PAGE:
Other apps do the same thing, including TrueCaller, RoboKiller, Hiya, Mr. Number, CallBlocker, TrapCall and YouMail (which I have also used for about a year).

Most major phone companies offer similar blockers, although they are far less effective.

Unfortunately, these apps suffer from a fatal flaw. They can block calls only from numbers reported by their users.

But since scam callers can switch fake caller IDs in milliseconds, there is no way these apps can possibly keep up.

To make matters worse, many of these caller IDs belong to legitimate customers, whose calls are also blocked by these apps.

Change Your Phone Habits

The second approach involves changing the way you use your phone.

Here are 10 ways to defeat phone scammers (admittedly, some of these do involve technology):

  1. Do not register on the Federal Trade Commission’s Do Not Call List. Scammers will never abide by the list, and there is a suspicion in tech circles that the list has been hacked by scammers.
  2. Never give your actual phone number to companies who ask for it, unless it is absolutely necessary. You know how cashiers will often ask you for your email and phone number when you buy something at a store? Or when hotel employees ask you for a number where they can contact you during your stay? Don’t do it. Given the appalling lack of data security in the U.S. corporate sector, that number is highly likely to end up stolen by a scammer.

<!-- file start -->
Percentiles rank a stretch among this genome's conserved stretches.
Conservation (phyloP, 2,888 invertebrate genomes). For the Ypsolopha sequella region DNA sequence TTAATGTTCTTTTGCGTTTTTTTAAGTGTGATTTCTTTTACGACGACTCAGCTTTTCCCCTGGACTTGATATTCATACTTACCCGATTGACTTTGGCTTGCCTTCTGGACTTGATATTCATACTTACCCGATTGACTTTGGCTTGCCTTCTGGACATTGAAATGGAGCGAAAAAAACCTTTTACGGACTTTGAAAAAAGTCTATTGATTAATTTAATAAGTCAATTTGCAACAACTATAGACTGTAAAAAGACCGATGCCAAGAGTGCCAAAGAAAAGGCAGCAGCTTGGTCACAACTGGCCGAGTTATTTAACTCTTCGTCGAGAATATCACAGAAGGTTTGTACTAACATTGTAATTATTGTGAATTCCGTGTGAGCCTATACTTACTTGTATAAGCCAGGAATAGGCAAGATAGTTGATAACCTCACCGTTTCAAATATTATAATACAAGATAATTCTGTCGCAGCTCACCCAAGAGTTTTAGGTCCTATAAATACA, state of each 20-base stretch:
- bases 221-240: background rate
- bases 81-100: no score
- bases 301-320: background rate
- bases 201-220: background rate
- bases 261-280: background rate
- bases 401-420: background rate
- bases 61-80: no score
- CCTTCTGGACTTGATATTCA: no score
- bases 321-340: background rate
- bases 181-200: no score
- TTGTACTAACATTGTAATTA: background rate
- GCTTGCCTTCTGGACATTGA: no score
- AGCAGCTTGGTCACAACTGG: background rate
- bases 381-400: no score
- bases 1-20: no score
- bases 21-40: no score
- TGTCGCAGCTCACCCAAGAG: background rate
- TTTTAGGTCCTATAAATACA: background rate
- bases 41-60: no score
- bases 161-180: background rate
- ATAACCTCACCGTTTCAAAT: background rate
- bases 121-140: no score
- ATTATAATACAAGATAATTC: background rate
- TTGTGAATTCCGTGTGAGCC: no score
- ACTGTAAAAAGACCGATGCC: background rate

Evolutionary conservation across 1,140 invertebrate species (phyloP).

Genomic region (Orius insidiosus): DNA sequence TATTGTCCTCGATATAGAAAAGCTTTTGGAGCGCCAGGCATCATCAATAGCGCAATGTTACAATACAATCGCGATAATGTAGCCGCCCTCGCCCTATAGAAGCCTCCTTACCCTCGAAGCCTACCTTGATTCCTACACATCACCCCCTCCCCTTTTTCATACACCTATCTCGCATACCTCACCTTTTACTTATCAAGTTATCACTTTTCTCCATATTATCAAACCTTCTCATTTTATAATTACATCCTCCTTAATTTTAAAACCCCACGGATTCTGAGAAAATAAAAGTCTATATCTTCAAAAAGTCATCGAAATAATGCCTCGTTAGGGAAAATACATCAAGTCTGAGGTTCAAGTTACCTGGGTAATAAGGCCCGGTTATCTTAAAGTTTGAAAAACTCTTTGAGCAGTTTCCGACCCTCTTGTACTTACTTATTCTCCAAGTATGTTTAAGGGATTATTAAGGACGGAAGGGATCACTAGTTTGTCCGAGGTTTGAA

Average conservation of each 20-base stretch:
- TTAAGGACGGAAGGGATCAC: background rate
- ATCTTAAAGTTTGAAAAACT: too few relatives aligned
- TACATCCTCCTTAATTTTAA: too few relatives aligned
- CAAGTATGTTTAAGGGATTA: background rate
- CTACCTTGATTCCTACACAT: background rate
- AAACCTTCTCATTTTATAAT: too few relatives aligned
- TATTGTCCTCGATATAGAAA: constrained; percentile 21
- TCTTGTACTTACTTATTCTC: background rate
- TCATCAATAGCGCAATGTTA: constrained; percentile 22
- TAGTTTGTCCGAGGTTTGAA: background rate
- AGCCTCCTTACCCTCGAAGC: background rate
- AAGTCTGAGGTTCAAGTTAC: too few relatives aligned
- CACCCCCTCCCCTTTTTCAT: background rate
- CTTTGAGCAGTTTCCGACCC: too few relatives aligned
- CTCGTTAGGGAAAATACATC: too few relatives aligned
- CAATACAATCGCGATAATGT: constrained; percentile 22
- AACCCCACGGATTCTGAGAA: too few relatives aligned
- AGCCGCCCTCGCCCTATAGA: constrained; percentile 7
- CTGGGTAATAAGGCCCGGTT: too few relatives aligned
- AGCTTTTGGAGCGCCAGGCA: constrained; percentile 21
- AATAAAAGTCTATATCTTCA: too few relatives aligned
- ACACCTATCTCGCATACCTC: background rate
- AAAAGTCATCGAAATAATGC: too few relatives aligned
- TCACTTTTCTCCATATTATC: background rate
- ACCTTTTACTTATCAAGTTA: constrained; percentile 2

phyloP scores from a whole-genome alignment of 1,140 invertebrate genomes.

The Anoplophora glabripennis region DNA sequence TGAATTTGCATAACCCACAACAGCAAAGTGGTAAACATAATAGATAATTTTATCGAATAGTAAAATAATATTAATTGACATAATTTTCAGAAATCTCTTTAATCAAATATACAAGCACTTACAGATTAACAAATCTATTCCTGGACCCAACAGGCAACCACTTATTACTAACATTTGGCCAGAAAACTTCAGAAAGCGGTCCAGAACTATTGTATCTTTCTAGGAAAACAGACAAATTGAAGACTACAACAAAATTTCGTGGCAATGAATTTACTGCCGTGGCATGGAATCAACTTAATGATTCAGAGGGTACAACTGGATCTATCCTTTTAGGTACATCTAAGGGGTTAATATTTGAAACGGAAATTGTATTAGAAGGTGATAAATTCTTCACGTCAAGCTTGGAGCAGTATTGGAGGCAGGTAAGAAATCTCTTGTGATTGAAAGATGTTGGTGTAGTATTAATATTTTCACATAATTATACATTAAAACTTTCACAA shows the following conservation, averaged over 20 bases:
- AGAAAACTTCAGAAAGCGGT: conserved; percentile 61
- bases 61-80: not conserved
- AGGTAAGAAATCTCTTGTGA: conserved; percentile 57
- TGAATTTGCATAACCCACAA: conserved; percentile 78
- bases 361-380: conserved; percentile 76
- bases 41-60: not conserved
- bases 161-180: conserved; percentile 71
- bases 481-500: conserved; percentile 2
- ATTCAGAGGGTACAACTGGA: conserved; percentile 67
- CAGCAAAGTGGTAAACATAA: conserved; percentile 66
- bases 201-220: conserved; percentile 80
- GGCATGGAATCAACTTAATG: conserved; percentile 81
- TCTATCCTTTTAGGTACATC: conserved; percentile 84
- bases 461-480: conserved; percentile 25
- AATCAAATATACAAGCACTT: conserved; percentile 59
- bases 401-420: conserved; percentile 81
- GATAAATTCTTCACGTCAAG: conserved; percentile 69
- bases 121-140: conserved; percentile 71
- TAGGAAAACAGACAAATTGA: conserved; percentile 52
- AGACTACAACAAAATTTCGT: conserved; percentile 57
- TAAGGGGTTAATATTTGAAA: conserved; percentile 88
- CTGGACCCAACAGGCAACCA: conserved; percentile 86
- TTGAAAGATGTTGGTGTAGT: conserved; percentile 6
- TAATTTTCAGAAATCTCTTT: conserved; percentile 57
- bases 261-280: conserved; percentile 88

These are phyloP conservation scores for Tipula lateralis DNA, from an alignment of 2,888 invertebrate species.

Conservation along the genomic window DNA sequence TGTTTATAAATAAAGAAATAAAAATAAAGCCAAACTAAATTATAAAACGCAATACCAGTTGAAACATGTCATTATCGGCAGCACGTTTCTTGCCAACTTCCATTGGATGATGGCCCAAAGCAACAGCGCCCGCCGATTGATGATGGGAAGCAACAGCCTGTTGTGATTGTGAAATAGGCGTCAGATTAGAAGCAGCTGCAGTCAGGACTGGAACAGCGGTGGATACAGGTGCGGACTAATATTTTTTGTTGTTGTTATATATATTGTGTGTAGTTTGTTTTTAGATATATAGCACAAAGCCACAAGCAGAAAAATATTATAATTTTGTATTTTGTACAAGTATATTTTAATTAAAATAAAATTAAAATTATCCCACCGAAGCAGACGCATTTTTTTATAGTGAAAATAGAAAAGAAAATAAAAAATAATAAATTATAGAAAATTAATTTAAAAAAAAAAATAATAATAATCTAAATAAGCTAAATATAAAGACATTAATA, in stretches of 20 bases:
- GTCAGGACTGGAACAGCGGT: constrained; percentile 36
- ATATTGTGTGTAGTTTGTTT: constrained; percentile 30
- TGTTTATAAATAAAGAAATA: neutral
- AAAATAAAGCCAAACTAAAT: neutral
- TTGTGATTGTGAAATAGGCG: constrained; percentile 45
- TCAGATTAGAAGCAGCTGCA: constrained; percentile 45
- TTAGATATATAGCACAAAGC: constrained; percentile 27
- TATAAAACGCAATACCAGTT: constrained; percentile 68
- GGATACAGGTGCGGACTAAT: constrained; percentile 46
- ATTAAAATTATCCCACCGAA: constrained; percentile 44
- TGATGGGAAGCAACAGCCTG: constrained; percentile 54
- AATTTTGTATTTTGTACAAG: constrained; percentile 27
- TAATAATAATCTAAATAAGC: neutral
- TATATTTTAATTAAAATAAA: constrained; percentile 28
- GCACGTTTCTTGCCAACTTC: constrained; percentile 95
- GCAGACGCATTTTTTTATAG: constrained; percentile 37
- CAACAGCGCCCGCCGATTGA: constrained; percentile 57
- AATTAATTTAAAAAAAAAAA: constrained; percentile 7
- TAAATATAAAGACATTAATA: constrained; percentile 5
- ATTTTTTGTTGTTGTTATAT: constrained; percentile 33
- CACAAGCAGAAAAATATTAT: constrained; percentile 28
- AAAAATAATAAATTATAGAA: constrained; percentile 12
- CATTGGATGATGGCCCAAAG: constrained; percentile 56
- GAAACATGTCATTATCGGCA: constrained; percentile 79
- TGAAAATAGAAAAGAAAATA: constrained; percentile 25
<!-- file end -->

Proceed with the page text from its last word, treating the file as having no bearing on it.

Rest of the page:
3. Create a disposable second number to give out instead. VoIP applications like Skype have long allowed subscribers to create a telephone number that rings only on that app. If the number is compromised, you can simply change it. The same technique works on other platforms, such as Google Voice, Sideline and Line2. Also, these apps are VoIP-based, and the companies that provide them have incentive to invest in identifying and blocking scam VoIP calls.
  4. Do not answer calls without caller ID information. This includes calls marked “Private Number,” “Invalid Caller ID,” “Anonymous Caller” and so on. If it’s a legitimate call, let the caller leave a message. The flipside of this, of course, is that you should not set your own phone to hide your caller ID. People like me will ignore your calls.
  5. Do not answer calls from unknown numbers. This is the most unfortunate aspect of the scam call pestilence, but there is no way around it. Again, if it’s a legitimate call, the caller will leave a message and you can return it.
  6. Save important contact numbers on your phone’s address book so that the name will appear when you’re called. Of course, there is a possibility that a scammer might try to call you from a saved number, but the likelihood is miniscule (for now).